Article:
Ge Rijn certainly had a strident BR hypothesis but I do not recall if had a hunch basis. You know my approach is more flight sims and BTO/BFO analysis. As far as my thinking, I started with your NZPG path, moved over to 180s True path to get a better BFO match, and feeling that was not the best match either, thought it may be either 38s or over to 31-32s w/ various paths but 180s Mag. Tried 38s on for size, but never grew to like the 38s option.

  116. ventus45 says:

    I have been silent for some time, just monitoring.

    What I see now, is that the level of solidarity of purpose and methodology, that has been the collective strength of this group from the beginning, is showing the obvious first signs of real strain, with growing evidence of rising frustration in many, and possibly even a sense of despair in a few. But worse, I worry that once people start playing “the blame game”, that any sense of common purpose will evaporate quickly.

    None of us want that – so stop it – immediately.

    Dennis is no longer with us, but he is probably watching from on-high, and I am sure, that if he is, he would be grossly displeased.

  117. TBill says:

    Some perspective, I think we all had great excitement and some consensus for 2018 OI search, which accomplished so much (despite the negative result). Having now accomplished searching close to Arc7 from approx 25-39 South, there is naturally going to be less consensus moving forward, especially if we cannot continue to have OI searching to rule in-or-out new ideas.

  118. TBill says:

    I just noticed your comment above. Not sure how I missed it.

    I had mis-interpreted Victor’s comment above, I took Victor’s comment personally as a criticism of my personal PoI. Now I see I was wrong and that Victor was responding to you.

    Although I probably totally agree with your current assessment of the need to search much wider from Arc7, at the time of the 2018 OI search, we had a major theory that the Captain’s simulator data pointed to an NZPG waypoint. The NZPG waypoint theory points to an Arc7 crossing something like 26-29 South depending on how one does the calcs. Therefore I was (at the time) in complete support of IG and OI searching up to 25 South, even though I personally have a very strong BR hypothesis, to be honest.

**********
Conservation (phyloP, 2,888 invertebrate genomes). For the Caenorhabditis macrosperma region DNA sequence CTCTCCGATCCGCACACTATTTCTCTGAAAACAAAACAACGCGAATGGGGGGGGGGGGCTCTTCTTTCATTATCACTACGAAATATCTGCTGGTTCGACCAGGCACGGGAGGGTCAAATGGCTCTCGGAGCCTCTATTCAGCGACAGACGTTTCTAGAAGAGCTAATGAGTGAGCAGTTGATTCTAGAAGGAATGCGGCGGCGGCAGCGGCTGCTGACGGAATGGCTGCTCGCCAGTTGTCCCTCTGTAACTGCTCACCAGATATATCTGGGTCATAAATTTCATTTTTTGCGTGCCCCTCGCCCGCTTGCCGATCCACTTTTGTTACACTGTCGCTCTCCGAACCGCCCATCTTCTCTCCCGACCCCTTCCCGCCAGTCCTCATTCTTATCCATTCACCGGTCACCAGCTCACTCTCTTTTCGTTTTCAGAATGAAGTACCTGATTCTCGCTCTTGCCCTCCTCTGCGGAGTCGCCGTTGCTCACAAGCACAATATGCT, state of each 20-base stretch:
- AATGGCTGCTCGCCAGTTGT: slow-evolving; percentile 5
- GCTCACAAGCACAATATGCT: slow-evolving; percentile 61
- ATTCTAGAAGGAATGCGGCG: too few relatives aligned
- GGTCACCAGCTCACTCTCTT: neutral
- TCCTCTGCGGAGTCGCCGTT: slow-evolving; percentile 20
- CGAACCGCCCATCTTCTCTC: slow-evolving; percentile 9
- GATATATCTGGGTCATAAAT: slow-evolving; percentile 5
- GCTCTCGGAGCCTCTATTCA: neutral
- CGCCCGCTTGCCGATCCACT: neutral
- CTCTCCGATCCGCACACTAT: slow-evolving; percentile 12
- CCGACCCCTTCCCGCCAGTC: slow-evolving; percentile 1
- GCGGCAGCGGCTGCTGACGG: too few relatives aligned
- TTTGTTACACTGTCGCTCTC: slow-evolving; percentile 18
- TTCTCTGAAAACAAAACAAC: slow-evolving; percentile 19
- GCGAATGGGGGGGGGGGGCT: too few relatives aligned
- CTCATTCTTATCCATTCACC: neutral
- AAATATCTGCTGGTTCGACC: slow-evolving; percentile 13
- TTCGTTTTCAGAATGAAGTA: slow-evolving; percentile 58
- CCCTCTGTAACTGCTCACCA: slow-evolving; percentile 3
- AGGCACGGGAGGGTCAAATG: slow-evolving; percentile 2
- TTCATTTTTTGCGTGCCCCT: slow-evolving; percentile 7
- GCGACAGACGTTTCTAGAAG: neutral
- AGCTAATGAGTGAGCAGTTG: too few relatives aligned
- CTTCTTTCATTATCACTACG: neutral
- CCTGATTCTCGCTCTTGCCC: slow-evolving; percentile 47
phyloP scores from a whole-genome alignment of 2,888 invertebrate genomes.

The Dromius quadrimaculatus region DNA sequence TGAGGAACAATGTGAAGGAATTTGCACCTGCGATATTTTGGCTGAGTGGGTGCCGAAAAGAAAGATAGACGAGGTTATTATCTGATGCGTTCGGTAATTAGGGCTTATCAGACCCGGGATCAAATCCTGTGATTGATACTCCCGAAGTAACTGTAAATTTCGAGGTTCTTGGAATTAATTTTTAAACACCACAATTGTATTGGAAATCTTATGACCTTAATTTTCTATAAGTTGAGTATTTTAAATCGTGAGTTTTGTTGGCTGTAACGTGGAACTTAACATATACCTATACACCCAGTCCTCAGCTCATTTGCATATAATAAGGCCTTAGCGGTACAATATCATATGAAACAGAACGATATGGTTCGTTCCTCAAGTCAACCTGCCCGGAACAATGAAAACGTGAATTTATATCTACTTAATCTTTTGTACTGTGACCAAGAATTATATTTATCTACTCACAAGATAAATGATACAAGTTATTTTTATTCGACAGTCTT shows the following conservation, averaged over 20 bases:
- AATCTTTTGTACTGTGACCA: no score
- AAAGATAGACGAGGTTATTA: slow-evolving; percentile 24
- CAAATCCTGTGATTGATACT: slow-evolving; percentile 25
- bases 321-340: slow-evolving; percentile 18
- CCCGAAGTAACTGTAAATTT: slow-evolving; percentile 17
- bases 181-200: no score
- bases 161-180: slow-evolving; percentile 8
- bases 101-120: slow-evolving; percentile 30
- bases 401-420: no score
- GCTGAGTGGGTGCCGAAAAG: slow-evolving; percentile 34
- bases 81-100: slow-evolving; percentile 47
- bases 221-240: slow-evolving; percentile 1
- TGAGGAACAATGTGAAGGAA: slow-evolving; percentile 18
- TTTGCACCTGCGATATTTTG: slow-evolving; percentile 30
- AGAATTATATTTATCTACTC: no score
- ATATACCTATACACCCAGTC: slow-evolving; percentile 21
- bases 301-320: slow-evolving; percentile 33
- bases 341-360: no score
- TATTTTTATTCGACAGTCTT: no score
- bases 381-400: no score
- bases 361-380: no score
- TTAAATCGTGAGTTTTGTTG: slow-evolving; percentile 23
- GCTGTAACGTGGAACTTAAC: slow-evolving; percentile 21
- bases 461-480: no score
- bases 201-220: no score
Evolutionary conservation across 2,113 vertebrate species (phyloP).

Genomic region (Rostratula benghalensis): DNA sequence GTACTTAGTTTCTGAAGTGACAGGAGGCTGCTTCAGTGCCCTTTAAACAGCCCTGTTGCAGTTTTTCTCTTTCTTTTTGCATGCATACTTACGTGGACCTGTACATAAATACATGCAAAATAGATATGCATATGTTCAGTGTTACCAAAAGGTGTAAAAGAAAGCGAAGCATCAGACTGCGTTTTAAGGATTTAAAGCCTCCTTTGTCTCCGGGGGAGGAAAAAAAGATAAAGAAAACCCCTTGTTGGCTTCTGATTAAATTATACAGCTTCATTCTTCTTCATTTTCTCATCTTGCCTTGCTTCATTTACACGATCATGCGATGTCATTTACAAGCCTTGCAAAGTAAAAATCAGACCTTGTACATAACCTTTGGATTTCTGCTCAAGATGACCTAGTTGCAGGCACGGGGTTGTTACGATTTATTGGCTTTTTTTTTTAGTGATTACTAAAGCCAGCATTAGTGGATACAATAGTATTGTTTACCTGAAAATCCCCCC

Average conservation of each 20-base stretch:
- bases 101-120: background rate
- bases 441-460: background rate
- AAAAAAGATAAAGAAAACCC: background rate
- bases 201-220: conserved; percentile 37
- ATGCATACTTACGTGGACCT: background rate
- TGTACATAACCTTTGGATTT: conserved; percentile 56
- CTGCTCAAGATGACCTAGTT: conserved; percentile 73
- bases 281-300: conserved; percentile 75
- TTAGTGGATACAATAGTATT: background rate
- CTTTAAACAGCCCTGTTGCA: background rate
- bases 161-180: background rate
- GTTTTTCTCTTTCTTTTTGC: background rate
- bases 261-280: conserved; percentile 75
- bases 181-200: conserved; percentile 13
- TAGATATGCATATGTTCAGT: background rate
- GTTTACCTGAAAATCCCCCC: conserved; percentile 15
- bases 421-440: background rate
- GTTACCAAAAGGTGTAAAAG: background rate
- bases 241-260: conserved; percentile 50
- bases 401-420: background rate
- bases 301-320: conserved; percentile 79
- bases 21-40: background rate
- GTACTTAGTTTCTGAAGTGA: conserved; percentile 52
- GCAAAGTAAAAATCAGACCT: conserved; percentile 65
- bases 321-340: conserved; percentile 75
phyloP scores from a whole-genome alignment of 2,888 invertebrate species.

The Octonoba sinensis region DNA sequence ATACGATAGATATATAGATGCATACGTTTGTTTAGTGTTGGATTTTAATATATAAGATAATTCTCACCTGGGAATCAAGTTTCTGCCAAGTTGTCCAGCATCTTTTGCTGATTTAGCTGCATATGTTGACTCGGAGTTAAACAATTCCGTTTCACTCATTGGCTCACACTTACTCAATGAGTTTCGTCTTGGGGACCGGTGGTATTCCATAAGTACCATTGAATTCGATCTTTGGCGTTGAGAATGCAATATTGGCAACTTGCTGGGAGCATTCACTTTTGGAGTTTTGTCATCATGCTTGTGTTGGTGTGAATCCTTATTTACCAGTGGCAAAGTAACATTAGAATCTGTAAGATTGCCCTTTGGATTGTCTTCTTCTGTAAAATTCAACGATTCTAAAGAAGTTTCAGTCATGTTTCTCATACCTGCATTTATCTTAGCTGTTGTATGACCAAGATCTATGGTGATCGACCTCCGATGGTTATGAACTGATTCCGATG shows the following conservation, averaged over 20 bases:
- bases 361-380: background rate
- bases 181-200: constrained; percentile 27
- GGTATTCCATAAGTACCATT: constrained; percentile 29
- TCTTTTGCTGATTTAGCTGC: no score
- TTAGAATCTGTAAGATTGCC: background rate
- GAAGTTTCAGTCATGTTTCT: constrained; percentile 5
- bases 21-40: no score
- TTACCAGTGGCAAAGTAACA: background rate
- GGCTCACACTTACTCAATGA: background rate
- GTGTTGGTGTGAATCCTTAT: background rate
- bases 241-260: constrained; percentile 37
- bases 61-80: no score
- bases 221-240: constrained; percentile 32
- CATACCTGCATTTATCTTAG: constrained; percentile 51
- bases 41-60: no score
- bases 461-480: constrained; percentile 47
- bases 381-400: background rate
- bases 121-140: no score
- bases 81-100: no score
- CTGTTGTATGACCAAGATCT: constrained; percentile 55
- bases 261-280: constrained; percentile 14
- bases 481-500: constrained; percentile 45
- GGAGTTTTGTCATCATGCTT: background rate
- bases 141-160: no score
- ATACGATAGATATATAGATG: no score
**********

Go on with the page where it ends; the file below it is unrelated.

However, I think we now know, thanks to ATSB, that Malaysia was redacting the simulator data. Thanks to Mick Gilbert’s pursuit of further ATSB guidance, we now know that the NZPG waypoint theory is not supported by simulator data (as we now understand it). I personally believe, and I have a new 2021 paper, that the sim studies may represent a 180 South CMT magnetic flight path.

    DrB in 2018 showed a number of such “magnetic” paths to 31.5 POI area. Before that, @Nederland also showed some ~31 deg South path versions that seem promising.

    However, it all boils down to Malaysia is hiding the simulator and other data that could have substantially changed the overall crash location interpretation. I my view, IG/Victor’s 2016 interpretation of the simulator was superior and extraordinarily on target. However, Victor had “one hand tied behind his back” because the complete sim data was being hidden from him and the world.